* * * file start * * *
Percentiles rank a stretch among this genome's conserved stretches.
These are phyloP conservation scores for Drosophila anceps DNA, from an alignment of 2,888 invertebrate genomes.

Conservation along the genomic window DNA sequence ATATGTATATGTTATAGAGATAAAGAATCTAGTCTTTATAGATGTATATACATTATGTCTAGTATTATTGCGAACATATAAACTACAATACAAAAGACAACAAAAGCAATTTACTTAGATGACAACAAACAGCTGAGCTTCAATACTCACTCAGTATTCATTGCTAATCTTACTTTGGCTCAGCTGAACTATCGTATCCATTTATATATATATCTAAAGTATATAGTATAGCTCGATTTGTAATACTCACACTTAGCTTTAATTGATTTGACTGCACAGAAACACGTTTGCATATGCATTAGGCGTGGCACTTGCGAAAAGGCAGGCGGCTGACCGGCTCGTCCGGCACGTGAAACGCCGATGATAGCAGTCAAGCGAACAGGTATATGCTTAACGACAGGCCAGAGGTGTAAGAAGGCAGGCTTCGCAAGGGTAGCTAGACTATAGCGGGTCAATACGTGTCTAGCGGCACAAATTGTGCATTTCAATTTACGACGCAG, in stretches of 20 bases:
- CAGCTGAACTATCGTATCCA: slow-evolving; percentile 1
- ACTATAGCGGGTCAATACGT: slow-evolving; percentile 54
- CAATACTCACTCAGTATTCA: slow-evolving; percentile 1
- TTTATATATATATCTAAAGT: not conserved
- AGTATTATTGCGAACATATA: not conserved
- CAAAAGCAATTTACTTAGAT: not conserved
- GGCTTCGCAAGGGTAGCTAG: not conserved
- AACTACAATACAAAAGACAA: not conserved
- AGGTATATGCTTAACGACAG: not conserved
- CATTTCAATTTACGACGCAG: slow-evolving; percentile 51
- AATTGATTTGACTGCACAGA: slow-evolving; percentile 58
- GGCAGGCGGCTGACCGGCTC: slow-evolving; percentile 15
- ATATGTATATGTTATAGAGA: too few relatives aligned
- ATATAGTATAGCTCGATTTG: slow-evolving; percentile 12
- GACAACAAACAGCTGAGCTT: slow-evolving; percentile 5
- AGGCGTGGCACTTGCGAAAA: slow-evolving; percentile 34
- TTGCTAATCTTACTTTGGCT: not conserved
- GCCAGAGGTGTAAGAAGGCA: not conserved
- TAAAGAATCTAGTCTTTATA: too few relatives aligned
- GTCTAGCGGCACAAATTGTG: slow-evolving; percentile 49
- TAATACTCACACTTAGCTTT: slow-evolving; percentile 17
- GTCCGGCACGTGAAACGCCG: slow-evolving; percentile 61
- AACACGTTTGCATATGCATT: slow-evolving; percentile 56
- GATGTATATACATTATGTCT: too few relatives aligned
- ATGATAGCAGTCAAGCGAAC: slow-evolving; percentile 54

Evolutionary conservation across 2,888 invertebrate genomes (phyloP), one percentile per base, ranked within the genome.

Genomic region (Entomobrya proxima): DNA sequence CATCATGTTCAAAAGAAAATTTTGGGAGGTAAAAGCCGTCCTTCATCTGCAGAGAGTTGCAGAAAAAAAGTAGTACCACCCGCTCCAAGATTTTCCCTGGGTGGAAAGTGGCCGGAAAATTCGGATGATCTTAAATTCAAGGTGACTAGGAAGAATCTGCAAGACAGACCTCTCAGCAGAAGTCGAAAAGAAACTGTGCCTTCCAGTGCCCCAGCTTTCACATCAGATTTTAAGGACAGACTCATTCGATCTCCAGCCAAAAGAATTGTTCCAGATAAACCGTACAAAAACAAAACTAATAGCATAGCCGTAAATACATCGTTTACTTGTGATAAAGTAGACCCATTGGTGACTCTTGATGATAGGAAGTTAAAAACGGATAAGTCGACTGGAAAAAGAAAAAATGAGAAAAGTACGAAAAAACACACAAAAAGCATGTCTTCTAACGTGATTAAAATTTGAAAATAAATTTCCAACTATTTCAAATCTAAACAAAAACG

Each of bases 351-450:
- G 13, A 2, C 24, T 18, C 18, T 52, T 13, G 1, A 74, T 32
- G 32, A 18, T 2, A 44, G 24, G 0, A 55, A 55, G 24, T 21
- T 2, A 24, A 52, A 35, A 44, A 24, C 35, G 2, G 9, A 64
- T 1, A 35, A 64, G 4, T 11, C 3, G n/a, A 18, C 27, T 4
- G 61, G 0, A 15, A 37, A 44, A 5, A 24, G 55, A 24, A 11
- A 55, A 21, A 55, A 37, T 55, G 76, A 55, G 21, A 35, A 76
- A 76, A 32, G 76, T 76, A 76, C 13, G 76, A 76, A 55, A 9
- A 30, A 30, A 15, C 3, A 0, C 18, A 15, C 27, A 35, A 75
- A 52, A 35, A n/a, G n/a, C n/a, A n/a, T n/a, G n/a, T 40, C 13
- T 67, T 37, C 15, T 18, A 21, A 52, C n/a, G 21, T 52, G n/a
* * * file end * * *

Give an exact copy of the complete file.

Percentiles rank a stretch among this genome's conserved stretches.
These are phyloP conservation scores for Drosophila anceps DNA, from an alignment of 2,888 invertebrate genomes.

Conservation along the genomic window DNA sequence ATATGTATATGTTATAGAGATAAAGAATCTAGTCTTTATAGATGTATATACATTATGTCTAGTATTATTGCGAACATATAAACTACAATACAAAAGACAACAAAAGCAATTTACTTAGATGACAACAAACAGCTGAGCTTCAATACTCACTCAGTATTCATTGCTAATCTTACTTTGGCTCAGCTGAACTATCGTATCCATTTATATATATATCTAAAGTATATAGTATAGCTCGATTTGTAATACTCACACTTAGCTTTAATTGATTTGACTGCACAGAAACACGTTTGCATATGCATTAGGCGTGGCACTTGCGAAAAGGCAGGCGGCTGACCGGCTCGTCCGGCACGTGAAACGCCGATGATAGCAGTCAAGCGAACAGGTATATGCTTAACGACAGGCCAGAGGTGTAAGAAGGCAGGCTTCGCAAGGGTAGCTAGACTATAGCGGGTCAATACGTGTCTAGCGGCACAAATTGTGCATTTCAATTTACGACGCAG, in stretches of 20 bases:
- CAGCTGAACTATCGTATCCA: slow-evolving; percentile 1
- ACTATAGCGGGTCAATACGT: slow-evolving; percentile 54
- CAATACTCACTCAGTATTCA: slow-evolving; percentile 1
- TTTATATATATATCTAAAGT: not conserved
- AGTATTATTGCGAACATATA: not conserved
- CAAAAGCAATTTACTTAGAT: not conserved
- GGCTTCGCAAGGGTAGCTAG: not conserved
- AACTACAATACAAAAGACAA: not conserved
- AGGTATATGCTTAACGACAG: not conserved
- CATTTCAATTTACGACGCAG: slow-evolving; percentile 51
- AATTGATTTGACTGCACAGA: slow-evolving; percentile 58
- GGCAGGCGGCTGACCGGCTC: slow-evolving; percentile 15
- ATATGTATATGTTATAGAGA: too few relatives aligned
- ATATAGTATAGCTCGATTTG: slow-evolving; percentile 12
- GACAACAAACAGCTGAGCTT: slow-evolving; percentile 5
- AGGCGTGGCACTTGCGAAAA: slow-evolving; percentile 34
- TTGCTAATCTTACTTTGGCT: not conserved
- GCCAGAGGTGTAAGAAGGCA: not conserved
- TAAAGAATCTAGTCTTTATA: too few relatives aligned
- GTCTAGCGGCACAAATTGTG: slow-evolving; percentile 49
- TAATACTCACACTTAGCTTT: slow-evolving; percentile 17
- GTCCGGCACGTGAAACGCCG: slow-evolving; percentile 61
- AACACGTTTGCATATGCATT: slow-evolving; percentile 56
- GATGTATATACATTATGTCT: too few relatives aligned
- ATGATAGCAGTCAAGCGAAC: slow-evolving; percentile 54

Evolutionary conservation across 2,888 invertebrate genomes (phyloP), one percentile per base, ranked within the genome.

Genomic region (Entomobrya proxima): DNA sequence CATCATGTTCAAAAGAAAATTTTGGGAGGTAAAAGCCGTCCTTCATCTGCAGAGAGTTGCAGAAAAAAAGTAGTACCACCCGCTCCAAGATTTTCCCTGGGTGGAAAGTGGCCGGAAAATTCGGATGATCTTAAATTCAAGGTGACTAGGAAGAATCTGCAAGACAGACCTCTCAGCAGAAGTCGAAAAGAAACTGTGCCTTCCAGTGCCCCAGCTTTCACATCAGATTTTAAGGACAGACTCATTCGATCTCCAGCCAAAAGAATTGTTCCAGATAAACCGTACAAAAACAAAACTAATAGCATAGCCGTAAATACATCGTTTACTTGTGATAAAGTAGACCCATTGGTGACTCTTGATGATAGGAAGTTAAAAACGGATAAGTCGACTGGAAAAAGAAAAAATGAGAAAAGTACGAAAAAACACACAAAAAGCATGTCTTCTAACGTGATTAAAATTTGAAAATAAATTTCCAACTATTTCAAATCTAAACAAAAACG

Each of bases 351-450:
- G 13, A 2, C 24, T 18, C 18, T 52, T 13, G 1, A 74, T 32
- G 32, A 18, T 2, A 44, G 24, G 0, A 55, A 55, G 24, T 21
- T 2, A 24, A 52, A 35, A 44, A 24, C 35, G 2, G 9, A 64
- T 1, A 35, A 64, G 4, T 11, C 3, G n/a, A 18, C 27, T 4
- G 61, G 0, A 15, A 37, A 44, A 5, A 24, G 55, A 24, A 11
- A 55, A 21, A 55, A 37, T 55, G 76, A 55, G 21, A 35, A 76
- A 76, A 32, G 76, T 76, A 76, C 13, G 76, A 76, A 55, A 9
- A 30, A 30, A 15, C 3, A 0, C 18, A 15, C 27, A 35, A 75
- A 52, A 35, A n/a, G n/a, C n/a, A n/a, T n/a, G n/a, T 40, C 13
- T 67, T 37, C 15, T 18, A 21, A 52, C n/a, G 21, T 52, G n/a